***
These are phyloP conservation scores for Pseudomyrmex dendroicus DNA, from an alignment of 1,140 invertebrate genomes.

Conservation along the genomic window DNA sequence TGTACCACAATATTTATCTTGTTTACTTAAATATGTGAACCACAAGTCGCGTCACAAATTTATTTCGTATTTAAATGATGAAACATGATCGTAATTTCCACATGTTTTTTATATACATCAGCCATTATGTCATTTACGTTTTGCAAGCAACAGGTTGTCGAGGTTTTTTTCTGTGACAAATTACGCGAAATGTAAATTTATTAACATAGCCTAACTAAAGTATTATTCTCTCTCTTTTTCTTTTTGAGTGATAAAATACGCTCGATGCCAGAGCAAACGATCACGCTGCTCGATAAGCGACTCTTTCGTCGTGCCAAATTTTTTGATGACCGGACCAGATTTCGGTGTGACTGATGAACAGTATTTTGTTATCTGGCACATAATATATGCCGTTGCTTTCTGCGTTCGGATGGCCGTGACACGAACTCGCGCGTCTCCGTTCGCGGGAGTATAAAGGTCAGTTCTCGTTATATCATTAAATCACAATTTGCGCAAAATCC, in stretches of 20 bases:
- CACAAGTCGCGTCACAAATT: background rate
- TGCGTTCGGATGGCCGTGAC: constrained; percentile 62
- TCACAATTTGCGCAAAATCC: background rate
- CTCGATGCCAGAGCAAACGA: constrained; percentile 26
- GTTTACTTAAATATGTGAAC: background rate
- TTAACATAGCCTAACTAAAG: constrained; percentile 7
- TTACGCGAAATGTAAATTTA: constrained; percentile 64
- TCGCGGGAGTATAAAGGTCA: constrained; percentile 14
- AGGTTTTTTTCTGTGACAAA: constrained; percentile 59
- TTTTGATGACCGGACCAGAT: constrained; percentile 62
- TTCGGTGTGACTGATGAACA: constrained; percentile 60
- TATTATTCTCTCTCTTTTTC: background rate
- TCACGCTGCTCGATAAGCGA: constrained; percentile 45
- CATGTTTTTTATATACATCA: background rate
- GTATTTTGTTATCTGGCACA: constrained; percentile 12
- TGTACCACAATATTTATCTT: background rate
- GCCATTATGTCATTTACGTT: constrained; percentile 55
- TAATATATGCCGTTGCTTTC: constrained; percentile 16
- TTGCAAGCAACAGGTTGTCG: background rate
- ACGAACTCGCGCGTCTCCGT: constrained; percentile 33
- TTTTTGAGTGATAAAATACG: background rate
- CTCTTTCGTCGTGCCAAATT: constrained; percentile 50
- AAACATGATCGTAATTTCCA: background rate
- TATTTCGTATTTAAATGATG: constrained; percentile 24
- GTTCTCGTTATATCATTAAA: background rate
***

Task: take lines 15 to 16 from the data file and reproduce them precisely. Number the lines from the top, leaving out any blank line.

- TCACGCTGCTCGATAAGCGA: constrained; percentile 45
- CATGTTTTTTATATACATCA: background rate